Difficulties with delivery of functional enzyme to the brain limit the ability to modify neurologic outcome in patients with neuronopathic forms of the lysosomal storage diseases. In a subset of these disorders, which result from a disruption of glycosphingolipid metabolism, the use of a small molecule inhibitor of substrate precursor synthesis may reduce the amount of brain tissue lipid deposition and lead to amelioration of disease. The efficacy of this approach, termed substrate reduction therapy, has been demonstrated in several animal models; with resultant reduction of ganglioside storage in the brain, delayed onset of symptoms and prolonged survival. This pre-clinical proof of therapeutic concept served as the rationale for proceeding with trials in humans using miglustat; an imino-sugar inhibitor of ceramide-specific glucosytransferase (the catalyst for the first committed step in glycosphingolipid synthesis). The glycosphingolipidoses are rare orphan disorders; the limited number of suitable study subjects and the paucity of information on the natural history of these disorders represent major hurdles in the conduct of clinical trials. As treatment potentially constitutes lifelong administration, there will be a need to identify any potential safety considerations attendant to the use of these agents. With greater understanding of disease mechanism, adjunctive therapies may be identified; offering the prospect of modifying these otherwise relentlessly progressive neurodegenerative diseases.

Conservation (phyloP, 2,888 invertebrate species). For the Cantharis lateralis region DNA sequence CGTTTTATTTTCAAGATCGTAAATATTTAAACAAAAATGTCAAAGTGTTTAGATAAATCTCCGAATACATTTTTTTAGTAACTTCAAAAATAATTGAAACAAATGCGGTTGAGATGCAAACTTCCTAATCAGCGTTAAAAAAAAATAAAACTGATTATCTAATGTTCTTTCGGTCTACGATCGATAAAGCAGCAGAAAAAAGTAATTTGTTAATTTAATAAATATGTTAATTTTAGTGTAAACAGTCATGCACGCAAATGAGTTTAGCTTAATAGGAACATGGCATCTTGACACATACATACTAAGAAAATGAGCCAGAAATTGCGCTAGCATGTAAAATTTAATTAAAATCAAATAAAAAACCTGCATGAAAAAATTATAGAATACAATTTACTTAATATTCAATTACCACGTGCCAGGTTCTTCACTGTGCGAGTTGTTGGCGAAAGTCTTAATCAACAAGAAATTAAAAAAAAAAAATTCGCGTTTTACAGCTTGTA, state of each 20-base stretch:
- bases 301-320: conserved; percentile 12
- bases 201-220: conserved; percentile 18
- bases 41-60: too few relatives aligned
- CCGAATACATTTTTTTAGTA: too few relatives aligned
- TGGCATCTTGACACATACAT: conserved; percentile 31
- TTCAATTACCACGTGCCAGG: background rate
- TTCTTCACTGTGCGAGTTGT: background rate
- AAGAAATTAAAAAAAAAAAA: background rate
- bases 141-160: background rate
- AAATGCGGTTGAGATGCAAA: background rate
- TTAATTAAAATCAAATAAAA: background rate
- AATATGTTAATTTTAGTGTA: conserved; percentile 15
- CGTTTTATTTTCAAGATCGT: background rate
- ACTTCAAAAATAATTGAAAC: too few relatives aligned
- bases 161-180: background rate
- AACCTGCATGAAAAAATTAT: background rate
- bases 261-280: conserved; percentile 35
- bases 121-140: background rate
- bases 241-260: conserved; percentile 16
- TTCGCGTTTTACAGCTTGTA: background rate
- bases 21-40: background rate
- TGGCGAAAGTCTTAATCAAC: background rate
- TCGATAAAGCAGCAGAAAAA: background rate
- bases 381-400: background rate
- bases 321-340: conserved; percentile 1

Keywords: Lysosomal storage disorders, neurodegenerative disease, GM2-gangliosidosis, Niemann-Pick type C
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